U.S. ON BRINK OF 500,000 CORONAVIRUS DEATHS: The U.S. is on the brink of reaching 500,000 coronavirus deaths since the pandemic began, with data from Johns Hopkins University putting the grim tally at just under 498,900 as of early this morning (February 22nd). Reflecting on the half-million number, Dr. Anthony Fauci, the nation’s top infectious disease specialist, said on CNN yesterday, “It’s nothing like we have ever been through in the last 102 years, since the 1918 influenza pandemic.” It’s taken just over a year to reach 500,000 deaths, with the first U.S. deaths recorded in early February last year. It took four months to reach the first 100,000 dead, another three months to reach 200,000, another three months to reach 300,000, and then around a month to reach 400,000 and just over a month to go from 400,000 on January 19th to 500,000. The global death toll is nearing 2.5 million, according to Johns Hopkins’ data, but the real death toll is believed to be significantly higher.
ONE-THIRD OF TEXANS STILL HAVING WATER SUPPLY PROBLEMS, POWER MOSTLY RESTORED: In the wake of last week’s disastrous situation in Texas in which millions of people were left without electricity and heat in record low temperatures after a winter storm, and then millions came under boil water orders, about one-third of Texans were still having drinkable water supply problems by yesterday evening (February 21st), while most had their power back. Governor Greg Abbott said at a news conference Sunday afternoon that he expected power would be fully restored by later last night or today, and that more than three million bottles of water had been distributed as water services continued to be restored. As the weather warmed up into more normal Texas temperatures, people are dealing with broken pipes and flooding, and Abbott said yesterday that those without insurance could qualify for a FEMA reimbursement if their pipes had burst. Some Texans are also facing huge, unprecedented energy bills because of last week’s storm and freezing temperatures, soaring into the thousands of dollars, if they get electricity from a company that charges a market rate. Abbott said he’d held an emergency meeting with legislative leaders to, quote, “shield Texas families from unreasonable bills,” and that a moratorium had been issued on disconnecting customers for non-payment while they address the energy bills issue.
LEADER IN ALLEGED OATH KEEPERS CONSPIRACY IN CAPITOL ATTACK CLAIMS GIVEN VIP PASS TO RALLY, MET WITH SECRET SERVICE: Former Army Ranger Jessica Watkins, a leader in an alleged Oath Keepers conspiracy in the U.S. Capitol attack, is claiming she was given a VIP pass to the earlier rally then-President Donald Trump and others spoke at, met with Secret Service agents, and was providing security for rally speakers and for lawmakers and others, including for the walk over to the Capitol, according to a new court filing in her case. Attorneys for Watkins made the claims in the filing arguing for her release from jail on bond as she awaits trial. In response to Watkins’ claim, the Secret Service denied in a statement to CNN that private citizens were working with them to provide security on January 6th. The Justice Department indicted Watkins and eight other alleged members of the Oath Keepers militia group on several charges related to the attack. She has been jailed since being arrested last month.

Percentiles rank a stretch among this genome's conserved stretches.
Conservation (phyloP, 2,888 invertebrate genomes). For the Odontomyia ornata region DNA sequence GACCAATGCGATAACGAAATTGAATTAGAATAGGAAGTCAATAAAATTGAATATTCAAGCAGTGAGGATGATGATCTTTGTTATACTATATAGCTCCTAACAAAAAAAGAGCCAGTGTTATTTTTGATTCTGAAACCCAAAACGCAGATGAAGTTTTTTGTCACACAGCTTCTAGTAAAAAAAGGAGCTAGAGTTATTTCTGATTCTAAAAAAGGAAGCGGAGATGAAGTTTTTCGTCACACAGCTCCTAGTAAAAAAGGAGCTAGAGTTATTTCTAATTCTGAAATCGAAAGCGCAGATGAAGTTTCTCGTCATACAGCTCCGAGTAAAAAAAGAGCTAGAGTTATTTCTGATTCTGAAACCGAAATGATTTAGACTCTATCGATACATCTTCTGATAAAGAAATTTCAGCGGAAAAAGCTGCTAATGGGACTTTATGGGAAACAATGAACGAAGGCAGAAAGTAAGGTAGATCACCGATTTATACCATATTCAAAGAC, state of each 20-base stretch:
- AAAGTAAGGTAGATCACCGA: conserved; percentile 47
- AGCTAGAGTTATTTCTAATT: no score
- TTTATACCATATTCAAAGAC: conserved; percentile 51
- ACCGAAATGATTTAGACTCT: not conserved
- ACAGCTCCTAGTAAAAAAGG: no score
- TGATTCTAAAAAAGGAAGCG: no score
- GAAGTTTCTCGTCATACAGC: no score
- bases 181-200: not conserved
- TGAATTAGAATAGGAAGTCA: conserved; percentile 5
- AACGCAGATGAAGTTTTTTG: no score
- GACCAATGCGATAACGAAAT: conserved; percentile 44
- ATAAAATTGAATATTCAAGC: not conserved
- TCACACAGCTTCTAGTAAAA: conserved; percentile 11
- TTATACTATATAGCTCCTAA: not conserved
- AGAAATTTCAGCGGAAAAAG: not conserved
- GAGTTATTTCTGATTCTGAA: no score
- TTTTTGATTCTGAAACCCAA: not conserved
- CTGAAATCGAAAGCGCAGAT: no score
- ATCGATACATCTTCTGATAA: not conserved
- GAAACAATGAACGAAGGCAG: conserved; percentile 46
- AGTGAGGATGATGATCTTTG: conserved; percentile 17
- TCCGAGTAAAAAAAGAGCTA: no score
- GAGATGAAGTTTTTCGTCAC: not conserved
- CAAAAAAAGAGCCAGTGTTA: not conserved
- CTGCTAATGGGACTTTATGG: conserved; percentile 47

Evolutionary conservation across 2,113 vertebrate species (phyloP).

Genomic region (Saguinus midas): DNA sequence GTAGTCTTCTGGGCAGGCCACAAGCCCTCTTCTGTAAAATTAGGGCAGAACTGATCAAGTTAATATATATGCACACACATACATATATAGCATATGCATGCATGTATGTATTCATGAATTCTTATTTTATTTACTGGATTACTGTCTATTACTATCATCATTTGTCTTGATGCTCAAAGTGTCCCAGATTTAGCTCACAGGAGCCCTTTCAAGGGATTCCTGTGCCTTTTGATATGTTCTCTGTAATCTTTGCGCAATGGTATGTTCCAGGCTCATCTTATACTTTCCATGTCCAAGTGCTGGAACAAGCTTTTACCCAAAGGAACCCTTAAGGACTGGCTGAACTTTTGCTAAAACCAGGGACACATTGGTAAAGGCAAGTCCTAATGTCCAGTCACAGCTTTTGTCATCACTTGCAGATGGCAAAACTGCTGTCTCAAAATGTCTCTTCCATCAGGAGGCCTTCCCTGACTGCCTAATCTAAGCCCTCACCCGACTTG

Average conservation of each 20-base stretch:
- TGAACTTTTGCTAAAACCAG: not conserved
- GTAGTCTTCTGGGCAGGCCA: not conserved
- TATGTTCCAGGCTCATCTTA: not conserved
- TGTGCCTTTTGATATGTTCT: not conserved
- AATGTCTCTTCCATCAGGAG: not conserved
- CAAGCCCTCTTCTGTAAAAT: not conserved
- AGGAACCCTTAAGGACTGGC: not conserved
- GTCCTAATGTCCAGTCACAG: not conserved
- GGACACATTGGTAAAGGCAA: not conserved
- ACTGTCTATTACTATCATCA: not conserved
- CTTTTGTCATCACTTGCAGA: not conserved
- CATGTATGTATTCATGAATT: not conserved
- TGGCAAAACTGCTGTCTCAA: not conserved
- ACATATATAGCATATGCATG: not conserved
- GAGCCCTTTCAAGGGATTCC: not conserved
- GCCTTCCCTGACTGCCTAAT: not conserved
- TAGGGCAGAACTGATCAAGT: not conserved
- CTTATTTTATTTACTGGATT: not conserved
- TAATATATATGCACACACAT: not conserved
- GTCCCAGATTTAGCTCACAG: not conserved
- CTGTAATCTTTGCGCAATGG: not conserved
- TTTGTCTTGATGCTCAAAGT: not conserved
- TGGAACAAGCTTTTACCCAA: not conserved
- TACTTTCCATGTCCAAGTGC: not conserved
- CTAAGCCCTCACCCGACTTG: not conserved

ONE KILLED, FOUR WOUNDED IN AMERICAN LEGION CLUB SHOOTING: One person was killed and four others wounded, two of them critically, in a shooting at an American Legion club in Missouri early Sunday (February 21st). No arrests were immediately reported in the attack in the town of Kennett before 12:30 a.m. yesterday. Mayor Chancellor Wayne told the Delta Dunklin Democrat newspaper that a private party was being held Saturday night at the American Legion building, which is available to rent.
FAA ORDERS UNITED TO INCREASE BOEING 777 INSPECTIONS, GROUNDINGS RECOMMENDED AFTER PLANE’S ENGINE FAILS SATURDAY: The Federal Aviation Administration (FAA) on Sunday (February 21st) ordered United Airlines to increase inspections of all its Boeing 777 planes that have the type of Pratt & Whitney engine that failed and burst into flames during a flight a day earlier. United said it’s temporarily removing those planes from service, and Boeing is recommending grounding all aircraft with that model engine until the FAA sets an inspection protocol. United is the only U.S. airline with that model of engine on planes it operates. The moves came after United Flight 328 had to make an emergency landing at Denver International Airport on Saturday after one of its engines blew apart just after takeoff. None of the 241 passengers or crew were hurt, and noone on the ground was hurt either from pieces of the engine casing that fell to the ground.
CHECK IT OUT: